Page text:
Here Is What You Need To Know Before You Buy A Former Weed Growing House
Amid the coronavirus pandemic, legal weed sales have spiked, with industry leaders pushing for a federal decriminalization as a means to aid the recovery of the currently shackled economy. Even U.S. Senator Elizabeth Warren (D-Mass.) called for the creation of a legal weed market in a tweet today, April 20, the “weed day” holiday for recreational marijuana use.
Aside from economic and criminal implications, the liberalization of marijuana laws across the U.S. is wielding an impact on both commercial and residential real estate. In states such as Colorado and California, dispensaries are often willing to pay top dollar for warehouses to anchor their growing operations. As marijuana cultivation morphs into a regulated, industrial pursuit, former weed growing houses in residential neighborhoods are shedding their once illicit purposes – and some of them are entering the resale market.
According to a February 2020 survey conducted by the National Association of Realtors, a quarter of residential agents in states where recreational weed use has been legal for more than three years had sold a grow house. Of those, one in four “had a hard time” during the transaction.
“The [NAR] members that we asked about that did say that if the house is used to grow marijuana, it can be difficult to get rid of the smell or moisture issues within the home,” says Jessica Lautz, vice president of demographics and behavioral insights at NAR.
Aside from structural problems, which can cost thousands of dollars to fix, houses that once accommodated weed growing activities may carry a stigma (and, sometimes, lower values).
“More times than not, people instantly get turned off,” says Shaunt Zakarian, senior estates director with real estate brokerage Compass, where he has experience with both commercial and residential real estate utilized for growing weed.
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Residential weed cultivation grows a slew of structural problems
In 2015, three years after Washington state legalized weed, Sally Herigstad, a personal finance writer and author of “Help! I Can’t Pay My Bills,” purchased a bank-owned fixer-upper for $175,000 near Seattle together with her husband. Holding a real estate license, Herigstad crafted an offer for the property, which her husband had envisioned as an office for his construction business.
“When we purchased it, we were not aware that marijuana had been grown on the property,” says Herigstad, who wrote about the experience for realtor.com. “It was just a very distressed property. There was a lot to look at.”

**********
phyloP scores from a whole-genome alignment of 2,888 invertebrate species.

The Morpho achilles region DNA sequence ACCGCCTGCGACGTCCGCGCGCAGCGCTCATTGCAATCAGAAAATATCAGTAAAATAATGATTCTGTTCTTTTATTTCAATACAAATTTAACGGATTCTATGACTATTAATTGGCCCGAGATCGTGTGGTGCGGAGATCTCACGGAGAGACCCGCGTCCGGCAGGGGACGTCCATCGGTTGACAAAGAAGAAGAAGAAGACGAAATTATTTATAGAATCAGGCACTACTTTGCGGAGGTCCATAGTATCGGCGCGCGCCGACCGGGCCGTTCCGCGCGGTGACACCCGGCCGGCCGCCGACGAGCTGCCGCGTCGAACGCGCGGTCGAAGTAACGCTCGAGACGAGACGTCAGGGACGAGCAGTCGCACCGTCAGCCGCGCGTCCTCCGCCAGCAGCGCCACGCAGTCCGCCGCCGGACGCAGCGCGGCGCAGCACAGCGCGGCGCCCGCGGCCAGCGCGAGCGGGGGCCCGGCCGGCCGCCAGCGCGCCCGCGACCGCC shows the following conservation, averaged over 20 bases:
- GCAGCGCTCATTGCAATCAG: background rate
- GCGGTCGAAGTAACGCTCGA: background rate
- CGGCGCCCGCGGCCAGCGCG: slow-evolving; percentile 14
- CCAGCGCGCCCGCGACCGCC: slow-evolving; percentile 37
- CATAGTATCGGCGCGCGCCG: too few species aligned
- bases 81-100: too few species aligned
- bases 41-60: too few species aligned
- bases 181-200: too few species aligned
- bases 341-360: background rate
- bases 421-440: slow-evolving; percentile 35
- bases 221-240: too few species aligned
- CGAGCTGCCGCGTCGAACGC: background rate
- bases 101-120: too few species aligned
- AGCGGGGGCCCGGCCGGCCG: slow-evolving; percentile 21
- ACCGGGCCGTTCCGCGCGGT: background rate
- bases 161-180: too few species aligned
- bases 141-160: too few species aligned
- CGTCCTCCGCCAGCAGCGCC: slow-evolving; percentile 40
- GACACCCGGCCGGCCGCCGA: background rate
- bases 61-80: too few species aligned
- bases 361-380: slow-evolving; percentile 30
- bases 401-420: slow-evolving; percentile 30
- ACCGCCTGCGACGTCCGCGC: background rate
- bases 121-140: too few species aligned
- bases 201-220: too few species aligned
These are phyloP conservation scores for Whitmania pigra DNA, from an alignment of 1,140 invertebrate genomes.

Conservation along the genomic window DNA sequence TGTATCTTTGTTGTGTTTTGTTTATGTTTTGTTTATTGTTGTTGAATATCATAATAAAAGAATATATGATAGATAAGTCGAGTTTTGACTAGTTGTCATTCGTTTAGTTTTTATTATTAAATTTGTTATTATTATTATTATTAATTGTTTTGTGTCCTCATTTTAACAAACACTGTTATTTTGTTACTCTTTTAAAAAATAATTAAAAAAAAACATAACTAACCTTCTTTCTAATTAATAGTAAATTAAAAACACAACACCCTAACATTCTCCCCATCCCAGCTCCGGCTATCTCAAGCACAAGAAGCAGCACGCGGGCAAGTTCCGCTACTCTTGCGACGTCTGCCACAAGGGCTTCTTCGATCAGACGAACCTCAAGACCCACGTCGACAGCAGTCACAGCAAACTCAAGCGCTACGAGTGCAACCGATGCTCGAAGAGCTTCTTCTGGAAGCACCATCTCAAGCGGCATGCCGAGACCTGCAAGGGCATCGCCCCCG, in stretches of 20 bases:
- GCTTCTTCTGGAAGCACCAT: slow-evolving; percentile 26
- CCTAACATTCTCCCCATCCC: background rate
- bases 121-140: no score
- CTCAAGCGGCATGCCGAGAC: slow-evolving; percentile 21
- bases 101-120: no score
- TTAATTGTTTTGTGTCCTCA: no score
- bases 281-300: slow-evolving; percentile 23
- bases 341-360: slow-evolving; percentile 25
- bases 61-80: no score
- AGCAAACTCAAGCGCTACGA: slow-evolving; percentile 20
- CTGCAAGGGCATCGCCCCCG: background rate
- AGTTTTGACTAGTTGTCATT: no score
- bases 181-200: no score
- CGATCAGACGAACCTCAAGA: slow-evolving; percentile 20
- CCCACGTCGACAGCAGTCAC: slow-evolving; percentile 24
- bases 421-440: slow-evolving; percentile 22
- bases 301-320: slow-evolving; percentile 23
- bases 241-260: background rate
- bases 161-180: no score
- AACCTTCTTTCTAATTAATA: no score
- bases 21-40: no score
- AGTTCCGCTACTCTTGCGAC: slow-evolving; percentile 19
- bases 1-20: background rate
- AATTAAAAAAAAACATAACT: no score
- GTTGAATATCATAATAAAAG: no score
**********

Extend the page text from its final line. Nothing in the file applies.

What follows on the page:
While several sheds had held the bulk of the grow enterprise, the abode’s electrical box had been tampered with to create an intricate web of wires to supply energy to the structures in the yard.
“That’s a pretty good first clue,” Herigstad said. “Nobody uses that much wiring to grow flowers.”
In grow houses, an unusual, below-code electrical system typically produces an abnormally high power usage to sustain plant cultivation in confined, often darkened spaces that require good artificial lighting.
“It’s probably the big indicator – energy usage,” says Nick Gromicko, founder of the International Association of Certified Home Inspectors. “High water usage is another one. If you can see the water bills and electric bills – that might give you some indication as to whether it has been used for growing.”
If the power wiring could hide in the walls, there are other plain signs that give away former weed growing houses. A lingering putrid smell often haunts the rooms. Some of it may stem from the weed plants that once lived indoors. Some of it might actually emanate from mold that thrives in the high-moisture, high-temperature conditions needed for indoor growing.
Such a setting, “can bring termites, it can bring mold, it can bring dry rot into the wood,” says Zakarian.
“That is why home inspections are so important when you buy a house,” says Herigstad. “It’s one thing to buy a house with a problem that you understand. It’s another thing to buy a house thinking it just needs a coat of paint and carpet and discover [otherwise when it is too late].”
The need for disclosure
According to the NAR survey, only 5% of real estate agents in states where both recreational and medical weed usage have been legal at least since 2016 were aware of special sections on local multiple listing services that direct them to divulge past marijuana growing.
While some states leave it to home shoppers to exercise due diligence in the purchase transaction, others require extensive disclosures from sellers. An example of the latter is California, where residents can now legally grow up to six weed plants (usually in specialized grow boxes that wreak no damage to homes). But if a seller fails to reveal a residential weed growing enterprise, they, along with their real estate agent, could face legal challenges.
While home buyers enjoy the protection of such measures, once they decide to sell, they would encounter the same disclosure standards. “You’re going to have to disclose to future buyers that the house was used for a weed operation or that the house had mold, and that you performed mold remediation,” says Gromicko.
In 2018, having spent three years in renovations that transformed the former weed house into a midcentury-style residence, Herigstad and her husband sold the property.
“We spent about as much fixing up the house as we did buying it,” she says. “It involved a new roof, new drywall, completely new kitchen, new bathrooms. If I were to do it over, I would not buy that house.”
According to a February 2020 survey conducted by the National Association of Realtors, one quarter of residential agents in states where recreational weed use has been legal for more than three years had sold a grow house.